Retail real estate levels
For the retail real estate market, the good news is that the bad news isn’t all that bad. The vacancy rate at the end of the third quarter remained well above the national average, but it fell by a sliver of a point from the first quarter.
According to CB Richard Ellis of Grand Rapids, the vacancy rate at the end of September was 22.2 percent. It was 22.3 percent at the end of March.
Vacancy rates of three of the four retail real estate submarkets declined over the past six months, though; only the southeast sector added unoccupied space. Still, with 11.3 million square feet of retail space in the county, 2.5 million square feet was vacant.
The southeast submarket, which includes much of the retail along 28th, 36th and 44th streets, is the largest sector with 4.4 million square feet. And with a vacancy rate of 28.5 percent at the end of the third quarter, that district had roughly half of the market’s total vacant space with 1.26 million square feet without retail tenants.
The northwest submarket had the lowest vacancy rate at 12.5 percent. The northeast sector was at 18.5 percent. The southwest district, the county’s second largest with almost 2.7 million square feet of space, recorded a 22.4 percent vacancy rate.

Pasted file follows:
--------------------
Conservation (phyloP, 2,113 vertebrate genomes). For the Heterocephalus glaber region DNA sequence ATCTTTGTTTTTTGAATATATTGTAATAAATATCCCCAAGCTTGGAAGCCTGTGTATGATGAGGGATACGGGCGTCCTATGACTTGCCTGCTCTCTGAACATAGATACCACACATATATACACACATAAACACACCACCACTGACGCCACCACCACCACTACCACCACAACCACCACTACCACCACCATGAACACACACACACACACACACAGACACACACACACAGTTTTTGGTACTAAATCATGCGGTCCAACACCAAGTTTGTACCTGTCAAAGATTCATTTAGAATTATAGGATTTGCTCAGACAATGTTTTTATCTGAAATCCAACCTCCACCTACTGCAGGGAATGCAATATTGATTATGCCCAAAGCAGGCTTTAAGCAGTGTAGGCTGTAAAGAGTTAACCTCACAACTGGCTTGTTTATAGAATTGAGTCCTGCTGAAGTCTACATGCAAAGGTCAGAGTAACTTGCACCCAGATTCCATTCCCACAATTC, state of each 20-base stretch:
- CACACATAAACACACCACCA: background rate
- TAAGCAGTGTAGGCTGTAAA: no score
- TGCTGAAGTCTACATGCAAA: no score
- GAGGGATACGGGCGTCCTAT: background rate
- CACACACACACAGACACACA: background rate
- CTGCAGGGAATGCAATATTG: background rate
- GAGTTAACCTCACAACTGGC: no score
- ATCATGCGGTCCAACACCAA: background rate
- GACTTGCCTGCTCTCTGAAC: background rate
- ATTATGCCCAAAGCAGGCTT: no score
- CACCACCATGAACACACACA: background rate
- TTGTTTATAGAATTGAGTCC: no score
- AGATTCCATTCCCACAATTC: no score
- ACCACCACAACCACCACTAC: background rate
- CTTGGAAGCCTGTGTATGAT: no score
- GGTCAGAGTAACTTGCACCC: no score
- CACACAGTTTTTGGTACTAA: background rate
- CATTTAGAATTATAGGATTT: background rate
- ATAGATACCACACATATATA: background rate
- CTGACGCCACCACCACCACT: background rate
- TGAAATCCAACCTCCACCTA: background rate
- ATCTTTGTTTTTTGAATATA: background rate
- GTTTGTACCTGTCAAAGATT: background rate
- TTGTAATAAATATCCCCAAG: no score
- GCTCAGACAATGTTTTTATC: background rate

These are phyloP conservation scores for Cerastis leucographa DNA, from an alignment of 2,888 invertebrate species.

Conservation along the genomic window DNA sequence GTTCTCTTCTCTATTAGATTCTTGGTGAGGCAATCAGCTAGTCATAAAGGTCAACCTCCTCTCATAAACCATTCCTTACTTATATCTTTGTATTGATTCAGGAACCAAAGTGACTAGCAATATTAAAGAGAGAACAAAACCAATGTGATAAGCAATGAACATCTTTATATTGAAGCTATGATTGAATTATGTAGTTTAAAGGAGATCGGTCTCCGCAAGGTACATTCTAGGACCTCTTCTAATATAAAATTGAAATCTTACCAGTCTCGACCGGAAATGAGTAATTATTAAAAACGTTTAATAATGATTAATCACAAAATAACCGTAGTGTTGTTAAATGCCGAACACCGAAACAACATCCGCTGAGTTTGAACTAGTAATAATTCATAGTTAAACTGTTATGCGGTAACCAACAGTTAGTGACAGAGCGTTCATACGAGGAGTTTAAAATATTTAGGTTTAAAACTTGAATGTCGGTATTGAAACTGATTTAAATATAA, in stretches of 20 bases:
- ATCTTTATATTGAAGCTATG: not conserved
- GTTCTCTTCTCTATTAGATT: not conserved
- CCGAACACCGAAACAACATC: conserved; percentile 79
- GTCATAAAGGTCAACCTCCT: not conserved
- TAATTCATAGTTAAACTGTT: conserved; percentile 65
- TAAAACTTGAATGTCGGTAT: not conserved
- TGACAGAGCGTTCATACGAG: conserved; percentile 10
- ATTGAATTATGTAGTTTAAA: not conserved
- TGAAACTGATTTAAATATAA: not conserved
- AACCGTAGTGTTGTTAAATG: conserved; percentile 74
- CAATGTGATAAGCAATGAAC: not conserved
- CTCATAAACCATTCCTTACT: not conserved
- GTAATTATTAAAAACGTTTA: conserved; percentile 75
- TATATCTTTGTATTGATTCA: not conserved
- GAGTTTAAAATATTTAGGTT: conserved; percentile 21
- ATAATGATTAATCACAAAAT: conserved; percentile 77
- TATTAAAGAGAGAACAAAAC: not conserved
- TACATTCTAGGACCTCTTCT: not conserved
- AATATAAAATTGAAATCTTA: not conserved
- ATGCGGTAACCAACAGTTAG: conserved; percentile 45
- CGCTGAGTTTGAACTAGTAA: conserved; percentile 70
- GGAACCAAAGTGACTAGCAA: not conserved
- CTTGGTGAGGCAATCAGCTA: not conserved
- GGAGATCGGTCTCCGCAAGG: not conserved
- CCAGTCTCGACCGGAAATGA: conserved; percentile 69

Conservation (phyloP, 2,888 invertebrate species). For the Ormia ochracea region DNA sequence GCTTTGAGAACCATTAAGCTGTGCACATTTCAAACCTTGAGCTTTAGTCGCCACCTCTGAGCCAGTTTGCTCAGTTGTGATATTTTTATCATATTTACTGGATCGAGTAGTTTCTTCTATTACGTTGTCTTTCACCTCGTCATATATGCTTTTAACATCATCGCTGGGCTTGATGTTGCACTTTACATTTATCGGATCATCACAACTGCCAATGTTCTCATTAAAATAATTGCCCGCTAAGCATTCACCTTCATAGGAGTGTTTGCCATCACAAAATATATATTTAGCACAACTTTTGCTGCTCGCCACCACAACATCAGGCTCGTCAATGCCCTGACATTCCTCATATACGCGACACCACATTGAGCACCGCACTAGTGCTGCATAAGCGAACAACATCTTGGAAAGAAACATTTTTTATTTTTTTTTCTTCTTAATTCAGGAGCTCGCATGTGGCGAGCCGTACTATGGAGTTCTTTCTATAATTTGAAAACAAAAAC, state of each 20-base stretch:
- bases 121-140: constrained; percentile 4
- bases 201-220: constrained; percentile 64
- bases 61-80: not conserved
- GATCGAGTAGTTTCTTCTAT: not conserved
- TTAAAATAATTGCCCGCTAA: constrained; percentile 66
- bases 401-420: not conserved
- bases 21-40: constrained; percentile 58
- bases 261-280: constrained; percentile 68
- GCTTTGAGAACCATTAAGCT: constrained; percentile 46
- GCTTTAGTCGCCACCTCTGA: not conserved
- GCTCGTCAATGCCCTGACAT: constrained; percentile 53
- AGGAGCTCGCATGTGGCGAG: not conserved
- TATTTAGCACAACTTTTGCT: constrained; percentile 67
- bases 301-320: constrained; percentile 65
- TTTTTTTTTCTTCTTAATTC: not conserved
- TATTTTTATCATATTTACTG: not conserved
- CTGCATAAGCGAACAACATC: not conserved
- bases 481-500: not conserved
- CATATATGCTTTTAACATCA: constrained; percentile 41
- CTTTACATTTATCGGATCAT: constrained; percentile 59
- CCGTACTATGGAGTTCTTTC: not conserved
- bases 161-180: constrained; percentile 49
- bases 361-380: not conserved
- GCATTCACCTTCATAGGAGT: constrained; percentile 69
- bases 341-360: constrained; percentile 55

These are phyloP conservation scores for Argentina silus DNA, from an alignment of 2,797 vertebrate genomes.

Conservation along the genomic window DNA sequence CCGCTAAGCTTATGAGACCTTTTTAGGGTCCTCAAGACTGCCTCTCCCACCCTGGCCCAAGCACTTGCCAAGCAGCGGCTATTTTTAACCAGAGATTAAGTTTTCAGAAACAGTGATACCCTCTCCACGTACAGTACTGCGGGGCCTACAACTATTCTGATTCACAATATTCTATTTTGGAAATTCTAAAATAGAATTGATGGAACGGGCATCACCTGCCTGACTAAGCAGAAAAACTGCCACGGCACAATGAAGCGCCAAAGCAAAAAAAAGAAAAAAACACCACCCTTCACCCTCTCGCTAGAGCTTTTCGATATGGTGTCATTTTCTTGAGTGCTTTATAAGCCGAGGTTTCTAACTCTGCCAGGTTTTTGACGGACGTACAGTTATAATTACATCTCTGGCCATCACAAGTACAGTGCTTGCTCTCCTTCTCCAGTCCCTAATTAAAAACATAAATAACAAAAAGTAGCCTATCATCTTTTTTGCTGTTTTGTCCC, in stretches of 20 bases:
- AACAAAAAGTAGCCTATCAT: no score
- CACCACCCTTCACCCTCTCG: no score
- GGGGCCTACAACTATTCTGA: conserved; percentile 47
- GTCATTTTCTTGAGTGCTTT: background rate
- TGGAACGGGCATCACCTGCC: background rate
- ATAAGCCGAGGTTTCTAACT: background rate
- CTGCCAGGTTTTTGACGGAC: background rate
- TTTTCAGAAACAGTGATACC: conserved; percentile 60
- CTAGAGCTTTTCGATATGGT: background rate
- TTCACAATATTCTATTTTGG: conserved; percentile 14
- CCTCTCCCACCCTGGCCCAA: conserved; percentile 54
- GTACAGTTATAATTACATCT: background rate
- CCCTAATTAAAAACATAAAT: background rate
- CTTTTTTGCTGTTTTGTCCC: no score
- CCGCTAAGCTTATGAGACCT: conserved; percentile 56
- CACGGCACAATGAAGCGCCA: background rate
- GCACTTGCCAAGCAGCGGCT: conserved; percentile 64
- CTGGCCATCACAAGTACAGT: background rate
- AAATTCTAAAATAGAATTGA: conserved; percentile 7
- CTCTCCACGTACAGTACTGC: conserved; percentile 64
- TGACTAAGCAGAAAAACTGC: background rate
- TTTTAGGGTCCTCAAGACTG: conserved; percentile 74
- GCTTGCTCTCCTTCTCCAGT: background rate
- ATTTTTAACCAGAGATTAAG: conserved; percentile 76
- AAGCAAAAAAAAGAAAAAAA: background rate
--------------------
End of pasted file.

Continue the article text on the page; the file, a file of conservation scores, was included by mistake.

Jill Langosch, CBRE/GR vice president of research for the commercial real estate firm, pointed out in the company’s MarketView report that she didn’t think the rate would change much in 2011.
“Michigan’s above-average unemployment and lingering economic downturn will slow our overall recovery, and for the remainder of the year and throughout 2011, we will likely see activity remain relatively flat, with minimal absorption,” she said.
Langosch added that strong tenants still remain in the driver’s seat when it comes time to negotiate lease rates.
“Additionally, landlords have had to be flexible due to bankruptcy filings, which require renegotiation of lease terms. The lengthy bankruptcy proceedings have slowed the landlords’ ability to regain control of their space, forcing them to accept what payment they can in the meantime.
“The bottom line? Landlords are becoming more and more willing to give concessions in order to get retailers to commit today, and open in empty spaces,” she said.
CBRE/GR reported there wasn’t any new retail construction the past six months due to a lack of available capital and consumer spending. The firm’s report indicated that the likelihood of any new starts over the next few years appears to be minimal.
The vacancy rate in strip centers across the country was 13.1 percent at the end of the third quarter, which was up from 12.4 percent at the end of the first quarter.